Roman Catholics have a veritable galaxy of canonized saints to pray to for various needs and occasions. We love our saints! Look at the marquee of any Catholic church and you will see the church is most likely named for a saint unless it is dedicated to Mary, the Mother of God, or the Holy Trinity. Right under the name of the church, you will read, ‘Roman Catholic Church,’ and then the menu of Masses offered each week. I think only the Episcopalians and Anglicans name some of their churches for saints and those are usually ‘big’ names like St. Paul, St. Andrew, St. Matthew, etc., dutiful apostles and martyrs.
There are saints you never heard of, I’m sure, like Saints Dymphna, Januarius, Peregrine. Dymphna is the patron of run aways and people with depression and mental illness because she ran away to avoid a brutal father and was thus considered mentally unstable. Januarius, a martyr, is the patron of people with blood disease because his blood, kept in a vile, liquefies every year on his feast day. Kid you not! Peregrine is the patron for those with cancer because he had it himself and cured someone else of it.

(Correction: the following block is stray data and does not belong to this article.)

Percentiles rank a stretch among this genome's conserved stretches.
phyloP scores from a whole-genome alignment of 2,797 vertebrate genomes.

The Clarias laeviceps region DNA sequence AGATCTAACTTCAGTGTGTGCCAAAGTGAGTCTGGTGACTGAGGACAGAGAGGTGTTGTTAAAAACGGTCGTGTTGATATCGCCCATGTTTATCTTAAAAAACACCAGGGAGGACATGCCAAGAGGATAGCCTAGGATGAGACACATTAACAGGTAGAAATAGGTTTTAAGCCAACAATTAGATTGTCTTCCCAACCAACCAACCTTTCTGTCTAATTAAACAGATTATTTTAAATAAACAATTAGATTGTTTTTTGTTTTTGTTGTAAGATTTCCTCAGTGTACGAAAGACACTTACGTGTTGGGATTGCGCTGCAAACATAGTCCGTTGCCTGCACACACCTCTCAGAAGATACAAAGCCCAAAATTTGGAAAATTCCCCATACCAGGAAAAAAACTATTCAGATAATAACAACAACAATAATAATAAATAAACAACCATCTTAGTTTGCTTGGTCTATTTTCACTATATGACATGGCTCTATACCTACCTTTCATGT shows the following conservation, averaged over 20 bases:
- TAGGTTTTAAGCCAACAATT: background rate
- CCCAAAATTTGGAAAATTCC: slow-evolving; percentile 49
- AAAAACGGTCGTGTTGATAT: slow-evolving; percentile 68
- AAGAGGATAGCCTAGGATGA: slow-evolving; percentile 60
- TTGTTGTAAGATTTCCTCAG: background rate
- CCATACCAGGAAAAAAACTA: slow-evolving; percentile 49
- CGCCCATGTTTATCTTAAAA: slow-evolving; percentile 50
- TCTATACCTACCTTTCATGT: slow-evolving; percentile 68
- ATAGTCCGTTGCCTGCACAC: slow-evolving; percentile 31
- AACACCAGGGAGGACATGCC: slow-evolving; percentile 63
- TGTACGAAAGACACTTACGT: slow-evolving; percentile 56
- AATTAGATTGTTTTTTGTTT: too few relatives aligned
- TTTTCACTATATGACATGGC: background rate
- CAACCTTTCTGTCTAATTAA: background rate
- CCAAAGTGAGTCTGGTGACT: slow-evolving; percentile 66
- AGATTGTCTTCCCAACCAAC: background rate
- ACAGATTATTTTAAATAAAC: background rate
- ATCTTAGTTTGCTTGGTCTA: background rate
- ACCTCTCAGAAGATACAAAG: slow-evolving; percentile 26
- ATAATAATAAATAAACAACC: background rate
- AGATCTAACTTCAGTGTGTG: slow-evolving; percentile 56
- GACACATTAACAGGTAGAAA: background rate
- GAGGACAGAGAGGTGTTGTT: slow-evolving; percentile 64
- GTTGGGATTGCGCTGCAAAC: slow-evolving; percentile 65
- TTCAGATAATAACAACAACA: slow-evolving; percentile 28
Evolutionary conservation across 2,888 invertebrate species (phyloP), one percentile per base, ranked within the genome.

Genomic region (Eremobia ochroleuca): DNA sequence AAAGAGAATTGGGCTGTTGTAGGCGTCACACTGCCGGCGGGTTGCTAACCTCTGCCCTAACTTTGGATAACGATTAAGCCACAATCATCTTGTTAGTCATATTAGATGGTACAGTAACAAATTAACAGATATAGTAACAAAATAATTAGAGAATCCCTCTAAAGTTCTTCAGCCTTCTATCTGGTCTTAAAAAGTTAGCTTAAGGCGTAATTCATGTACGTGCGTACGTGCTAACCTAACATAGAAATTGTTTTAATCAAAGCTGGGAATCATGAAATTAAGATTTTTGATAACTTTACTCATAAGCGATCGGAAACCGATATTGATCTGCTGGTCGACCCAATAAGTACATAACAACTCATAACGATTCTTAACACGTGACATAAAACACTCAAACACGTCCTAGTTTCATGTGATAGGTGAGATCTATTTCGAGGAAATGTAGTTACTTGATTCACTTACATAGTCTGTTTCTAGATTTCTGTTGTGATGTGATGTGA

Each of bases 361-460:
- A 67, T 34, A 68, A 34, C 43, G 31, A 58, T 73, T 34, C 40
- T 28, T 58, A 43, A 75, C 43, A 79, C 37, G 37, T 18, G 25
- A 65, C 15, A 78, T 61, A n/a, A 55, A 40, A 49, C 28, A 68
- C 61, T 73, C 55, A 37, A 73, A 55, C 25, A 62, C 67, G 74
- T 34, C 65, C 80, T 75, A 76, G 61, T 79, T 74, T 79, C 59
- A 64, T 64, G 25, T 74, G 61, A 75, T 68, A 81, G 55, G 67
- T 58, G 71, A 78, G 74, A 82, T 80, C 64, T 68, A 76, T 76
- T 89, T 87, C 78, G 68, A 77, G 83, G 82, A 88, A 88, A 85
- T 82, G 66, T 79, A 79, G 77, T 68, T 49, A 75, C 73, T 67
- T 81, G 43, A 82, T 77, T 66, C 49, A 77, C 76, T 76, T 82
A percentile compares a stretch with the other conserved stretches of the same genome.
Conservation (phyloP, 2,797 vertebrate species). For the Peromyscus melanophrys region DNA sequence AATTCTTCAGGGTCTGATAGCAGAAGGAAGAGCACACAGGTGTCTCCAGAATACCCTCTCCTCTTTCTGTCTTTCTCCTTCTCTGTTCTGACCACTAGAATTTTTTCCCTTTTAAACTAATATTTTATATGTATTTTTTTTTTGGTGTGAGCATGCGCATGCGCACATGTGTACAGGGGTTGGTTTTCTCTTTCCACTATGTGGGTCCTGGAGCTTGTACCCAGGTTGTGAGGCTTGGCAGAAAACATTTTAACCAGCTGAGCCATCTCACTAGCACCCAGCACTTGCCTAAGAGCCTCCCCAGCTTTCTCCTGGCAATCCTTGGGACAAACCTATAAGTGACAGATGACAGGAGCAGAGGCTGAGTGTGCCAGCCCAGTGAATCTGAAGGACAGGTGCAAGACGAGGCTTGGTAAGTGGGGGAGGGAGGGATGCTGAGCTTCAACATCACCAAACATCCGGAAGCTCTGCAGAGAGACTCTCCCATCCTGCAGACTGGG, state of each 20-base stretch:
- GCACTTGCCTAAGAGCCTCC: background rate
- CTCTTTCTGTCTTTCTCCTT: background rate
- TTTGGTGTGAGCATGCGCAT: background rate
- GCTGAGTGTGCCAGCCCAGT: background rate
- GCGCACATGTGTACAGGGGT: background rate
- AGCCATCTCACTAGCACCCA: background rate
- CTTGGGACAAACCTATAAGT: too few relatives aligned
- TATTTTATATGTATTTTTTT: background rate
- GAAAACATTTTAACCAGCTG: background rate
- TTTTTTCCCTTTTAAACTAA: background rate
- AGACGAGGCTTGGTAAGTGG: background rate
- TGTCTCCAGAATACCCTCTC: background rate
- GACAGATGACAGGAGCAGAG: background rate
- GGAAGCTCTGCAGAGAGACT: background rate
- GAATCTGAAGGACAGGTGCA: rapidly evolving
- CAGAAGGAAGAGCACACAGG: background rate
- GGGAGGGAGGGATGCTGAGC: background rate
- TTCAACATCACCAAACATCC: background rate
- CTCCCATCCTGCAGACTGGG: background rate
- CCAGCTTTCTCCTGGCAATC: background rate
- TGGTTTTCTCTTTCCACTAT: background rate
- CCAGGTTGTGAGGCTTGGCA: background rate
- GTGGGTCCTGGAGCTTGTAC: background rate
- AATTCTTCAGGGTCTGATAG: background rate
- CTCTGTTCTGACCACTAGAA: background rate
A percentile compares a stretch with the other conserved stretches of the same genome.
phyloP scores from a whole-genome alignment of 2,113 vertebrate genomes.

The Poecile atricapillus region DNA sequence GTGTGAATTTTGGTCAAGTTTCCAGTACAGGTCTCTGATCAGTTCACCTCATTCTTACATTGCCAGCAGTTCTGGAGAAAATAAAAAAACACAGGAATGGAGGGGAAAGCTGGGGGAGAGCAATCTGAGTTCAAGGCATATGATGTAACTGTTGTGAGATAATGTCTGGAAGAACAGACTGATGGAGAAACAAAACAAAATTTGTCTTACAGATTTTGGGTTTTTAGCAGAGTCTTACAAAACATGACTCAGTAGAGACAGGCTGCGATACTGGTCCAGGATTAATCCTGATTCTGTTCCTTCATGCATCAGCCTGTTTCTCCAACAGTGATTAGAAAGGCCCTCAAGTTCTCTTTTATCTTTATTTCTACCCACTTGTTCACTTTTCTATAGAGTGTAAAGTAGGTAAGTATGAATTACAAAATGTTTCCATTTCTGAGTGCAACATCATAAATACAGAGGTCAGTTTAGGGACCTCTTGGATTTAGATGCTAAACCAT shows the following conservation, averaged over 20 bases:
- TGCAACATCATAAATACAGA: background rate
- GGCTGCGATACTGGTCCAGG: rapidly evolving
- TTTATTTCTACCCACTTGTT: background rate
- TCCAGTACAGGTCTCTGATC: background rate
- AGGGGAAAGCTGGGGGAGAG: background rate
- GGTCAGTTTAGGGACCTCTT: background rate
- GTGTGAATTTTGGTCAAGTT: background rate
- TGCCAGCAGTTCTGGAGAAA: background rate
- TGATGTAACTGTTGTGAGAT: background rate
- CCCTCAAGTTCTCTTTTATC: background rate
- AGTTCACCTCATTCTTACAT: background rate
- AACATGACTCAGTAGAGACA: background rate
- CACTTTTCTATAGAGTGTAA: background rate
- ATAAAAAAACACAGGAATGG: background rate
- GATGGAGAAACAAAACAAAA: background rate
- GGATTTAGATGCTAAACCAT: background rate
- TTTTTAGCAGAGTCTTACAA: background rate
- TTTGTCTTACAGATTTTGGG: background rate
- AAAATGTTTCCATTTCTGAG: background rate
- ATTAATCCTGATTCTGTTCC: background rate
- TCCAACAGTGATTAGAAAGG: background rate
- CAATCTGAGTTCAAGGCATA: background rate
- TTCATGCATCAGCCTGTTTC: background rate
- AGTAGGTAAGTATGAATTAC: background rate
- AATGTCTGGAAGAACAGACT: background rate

Yes, we Catholics have over 7,000 canonized saints (meaning they are declared saints through a process which proves they were instrumental in the restoring of health to people through three miracles or they died as martyrs for the faith or simply led peerless lives of holiness recognized through miracles after death. Their lives and miracles fall under categories the Church has deemed acceptable. Let’s see, do you have an unruly teen-ager, an impossible friend or family member, a goal you need to achieve but looks impossible? Saint Jude is your go-to guy! He’s the patron of impossible cases and extremely popular even among non-Catholics. This is due to a passage he wrote in his epistle that everything is possible if one believes. Are you a struggling lawyer? Saint Thomas More who stood up against Henry VIII, is on your side! Too bad he got martyred for it! A librarian? Saint Jerome will be there for you! He loved books and even had a library in the desert where he lived! Afraid of water? Want your boat to get you to the other side? Saint Brendan the Navigator will get you there! Are you in the medical field, say, a technician, nurse, lab scientist? Saint Albert the Great, a chemist, will hear you out. So will Cosmos and Damian, brothers who were allegedly twins and pharmacists. (Their parish is near me in the town of, you guessed it, Twinsburg!) Accountants, beekeepers, police officers, bankers, even actors and comedians? We gotcha covered. Bachelors, bakers, and blacksmiths? No worries: you have an advocate! Two saints intercede for actors and comedians. Genesius of Rome was an actor who while entertaining the emperor and making fun of Christians had a religious experience and became a Christian. You wouldn’t believe the medals with his image you can buy on the Internet. Big sales, I hear, in Hollywood! Saint Lawrence, the martyr who was burned to death on a grille reportedly told his tormentors to “turn me over; I’m done on this side!” is the intercessor for comedians!